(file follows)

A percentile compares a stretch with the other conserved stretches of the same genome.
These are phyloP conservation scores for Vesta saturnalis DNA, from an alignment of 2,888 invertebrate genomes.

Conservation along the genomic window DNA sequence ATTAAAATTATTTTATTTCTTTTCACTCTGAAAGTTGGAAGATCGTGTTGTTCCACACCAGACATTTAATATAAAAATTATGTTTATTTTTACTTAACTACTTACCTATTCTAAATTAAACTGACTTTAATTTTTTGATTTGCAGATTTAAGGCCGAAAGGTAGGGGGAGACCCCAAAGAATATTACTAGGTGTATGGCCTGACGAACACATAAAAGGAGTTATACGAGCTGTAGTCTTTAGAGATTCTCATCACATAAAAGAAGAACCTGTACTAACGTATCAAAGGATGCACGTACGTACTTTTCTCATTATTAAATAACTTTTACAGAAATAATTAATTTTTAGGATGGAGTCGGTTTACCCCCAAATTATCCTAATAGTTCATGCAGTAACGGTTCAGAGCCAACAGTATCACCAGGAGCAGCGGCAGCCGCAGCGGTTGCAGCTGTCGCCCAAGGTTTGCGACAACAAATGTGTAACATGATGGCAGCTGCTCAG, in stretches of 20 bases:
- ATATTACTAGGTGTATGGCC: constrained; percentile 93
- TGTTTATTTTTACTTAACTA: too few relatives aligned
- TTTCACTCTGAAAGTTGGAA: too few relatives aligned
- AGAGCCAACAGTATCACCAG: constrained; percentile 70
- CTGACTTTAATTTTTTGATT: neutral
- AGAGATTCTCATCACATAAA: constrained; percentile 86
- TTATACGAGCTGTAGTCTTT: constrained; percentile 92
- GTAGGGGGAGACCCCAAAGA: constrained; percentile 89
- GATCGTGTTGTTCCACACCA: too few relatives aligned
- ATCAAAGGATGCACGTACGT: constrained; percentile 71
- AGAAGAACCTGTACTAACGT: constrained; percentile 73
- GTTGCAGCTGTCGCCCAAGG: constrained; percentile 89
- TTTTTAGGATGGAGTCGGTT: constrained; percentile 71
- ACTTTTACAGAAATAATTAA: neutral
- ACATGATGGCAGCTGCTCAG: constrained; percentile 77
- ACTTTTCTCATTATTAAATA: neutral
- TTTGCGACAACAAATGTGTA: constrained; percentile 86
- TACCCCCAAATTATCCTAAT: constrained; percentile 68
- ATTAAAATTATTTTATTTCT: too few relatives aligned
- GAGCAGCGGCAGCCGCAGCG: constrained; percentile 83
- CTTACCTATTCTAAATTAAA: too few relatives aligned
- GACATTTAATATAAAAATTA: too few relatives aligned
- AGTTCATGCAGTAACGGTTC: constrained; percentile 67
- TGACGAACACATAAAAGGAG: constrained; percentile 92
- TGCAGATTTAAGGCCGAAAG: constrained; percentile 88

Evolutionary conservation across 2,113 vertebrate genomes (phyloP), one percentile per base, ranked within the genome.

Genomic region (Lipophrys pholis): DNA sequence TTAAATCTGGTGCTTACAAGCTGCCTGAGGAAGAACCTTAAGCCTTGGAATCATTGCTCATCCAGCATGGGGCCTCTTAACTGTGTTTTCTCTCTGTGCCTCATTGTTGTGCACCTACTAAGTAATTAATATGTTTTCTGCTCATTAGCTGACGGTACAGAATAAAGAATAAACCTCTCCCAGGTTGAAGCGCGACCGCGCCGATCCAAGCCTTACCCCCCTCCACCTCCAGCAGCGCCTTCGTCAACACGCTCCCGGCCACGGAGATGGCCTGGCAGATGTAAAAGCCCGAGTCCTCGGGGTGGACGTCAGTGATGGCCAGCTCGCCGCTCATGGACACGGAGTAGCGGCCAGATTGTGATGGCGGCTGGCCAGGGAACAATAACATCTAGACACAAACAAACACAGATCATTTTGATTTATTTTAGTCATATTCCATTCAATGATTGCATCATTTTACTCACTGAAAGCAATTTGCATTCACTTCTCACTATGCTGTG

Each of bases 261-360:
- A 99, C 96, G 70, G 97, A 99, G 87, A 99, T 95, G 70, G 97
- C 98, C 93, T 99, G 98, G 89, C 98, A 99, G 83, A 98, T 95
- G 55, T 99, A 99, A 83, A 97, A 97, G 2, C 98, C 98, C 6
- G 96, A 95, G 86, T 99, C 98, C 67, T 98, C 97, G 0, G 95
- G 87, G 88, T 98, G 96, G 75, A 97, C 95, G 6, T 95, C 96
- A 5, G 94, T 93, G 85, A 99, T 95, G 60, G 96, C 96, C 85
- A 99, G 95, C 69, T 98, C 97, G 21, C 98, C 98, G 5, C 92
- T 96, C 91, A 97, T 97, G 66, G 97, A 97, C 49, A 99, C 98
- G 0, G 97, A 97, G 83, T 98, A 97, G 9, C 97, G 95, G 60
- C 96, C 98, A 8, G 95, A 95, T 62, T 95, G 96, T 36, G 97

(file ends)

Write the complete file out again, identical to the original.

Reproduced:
A percentile compares a stretch with the other conserved stretches of the same genome.
These are phyloP conservation scores for Vesta saturnalis DNA, from an alignment of 2,888 invertebrate genomes.

Conservation along the genomic window DNA sequence ATTAAAATTATTTTATTTCTTTTCACTCTGAAAGTTGGAAGATCGTGTTGTTCCACACCAGACATTTAATATAAAAATTATGTTTATTTTTACTTAACTACTTACCTATTCTAAATTAAACTGACTTTAATTTTTTGATTTGCAGATTTAAGGCCGAAAGGTAGGGGGAGACCCCAAAGAATATTACTAGGTGTATGGCCTGACGAACACATAAAAGGAGTTATACGAGCTGTAGTCTTTAGAGATTCTCATCACATAAAAGAAGAACCTGTACTAACGTATCAAAGGATGCACGTACGTACTTTTCTCATTATTAAATAACTTTTACAGAAATAATTAATTTTTAGGATGGAGTCGGTTTACCCCCAAATTATCCTAATAGTTCATGCAGTAACGGTTCAGAGCCAACAGTATCACCAGGAGCAGCGGCAGCCGCAGCGGTTGCAGCTGTCGCCCAAGGTTTGCGACAACAAATGTGTAACATGATGGCAGCTGCTCAG, in stretches of 20 bases:
- ATATTACTAGGTGTATGGCC: constrained; percentile 93
- TGTTTATTTTTACTTAACTA: too few relatives aligned
- TTTCACTCTGAAAGTTGGAA: too few relatives aligned
- AGAGCCAACAGTATCACCAG: constrained; percentile 70
- CTGACTTTAATTTTTTGATT: neutral
- AGAGATTCTCATCACATAAA: constrained; percentile 86
- TTATACGAGCTGTAGTCTTT: constrained; percentile 92
- GTAGGGGGAGACCCCAAAGA: constrained; percentile 89
- GATCGTGTTGTTCCACACCA: too few relatives aligned
- ATCAAAGGATGCACGTACGT: constrained; percentile 71
- AGAAGAACCTGTACTAACGT: constrained; percentile 73
- GTTGCAGCTGTCGCCCAAGG: constrained; percentile 89
- TTTTTAGGATGGAGTCGGTT: constrained; percentile 71
- ACTTTTACAGAAATAATTAA: neutral
- ACATGATGGCAGCTGCTCAG: constrained; percentile 77
- ACTTTTCTCATTATTAAATA: neutral
- TTTGCGACAACAAATGTGTA: constrained; percentile 86
- TACCCCCAAATTATCCTAAT: constrained; percentile 68
- ATTAAAATTATTTTATTTCT: too few relatives aligned
- GAGCAGCGGCAGCCGCAGCG: constrained; percentile 83
- CTTACCTATTCTAAATTAAA: too few relatives aligned
- GACATTTAATATAAAAATTA: too few relatives aligned
- AGTTCATGCAGTAACGGTTC: constrained; percentile 67
- TGACGAACACATAAAAGGAG: constrained; percentile 92
- TGCAGATTTAAGGCCGAAAG: constrained; percentile 88

Evolutionary conservation across 2,113 vertebrate genomes (phyloP), one percentile per base, ranked within the genome.

Genomic region (Lipophrys pholis): DNA sequence TTAAATCTGGTGCTTACAAGCTGCCTGAGGAAGAACCTTAAGCCTTGGAATCATTGCTCATCCAGCATGGGGCCTCTTAACTGTGTTTTCTCTCTGTGCCTCATTGTTGTGCACCTACTAAGTAATTAATATGTTTTCTGCTCATTAGCTGACGGTACAGAATAAAGAATAAACCTCTCCCAGGTTGAAGCGCGACCGCGCCGATCCAAGCCTTACCCCCCTCCACCTCCAGCAGCGCCTTCGTCAACACGCTCCCGGCCACGGAGATGGCCTGGCAGATGTAAAAGCCCGAGTCCTCGGGGTGGACGTCAGTGATGGCCAGCTCGCCGCTCATGGACACGGAGTAGCGGCCAGATTGTGATGGCGGCTGGCCAGGGAACAATAACATCTAGACACAAACAAACACAGATCATTTTGATTTATTTTAGTCATATTCCATTCAATGATTGCATCATTTTACTCACTGAAAGCAATTTGCATTCACTTCTCACTATGCTGTG

Each of bases 261-360:
- A 99, C 96, G 70, G 97, A 99, G 87, A 99, T 95, G 70, G 97
- C 98, C 93, T 99, G 98, G 89, C 98, A 99, G 83, A 98, T 95
- G 55, T 99, A 99, A 83, A 97, A 97, G 2, C 98, C 98, C 6
- G 96, A 95, G 86, T 99, C 98, C 67, T 98, C 97, G 0, G 95
- G 87, G 88, T 98, G 96, G 75, A 97, C 95, G 6, T 95, C 96
- A 5, G 94, T 93, G 85, A 99, T 95, G 60, G 96, C 96, C 85
- A 99, G 95, C 69, T 98, C 97, G 21, C 98, C 98, G 5, C 92
- T 96, C 91, A 97, T 97, G 66, G 97, A 97, C 49, A 99, C 98
- G 0, G 97, A 97, G 83, T 98, A 97, G 9, C 97, G 95, G 60
- C 96, C 98, A 8, G 95, A 95, T 62, T 95, G 96, T 36, G 97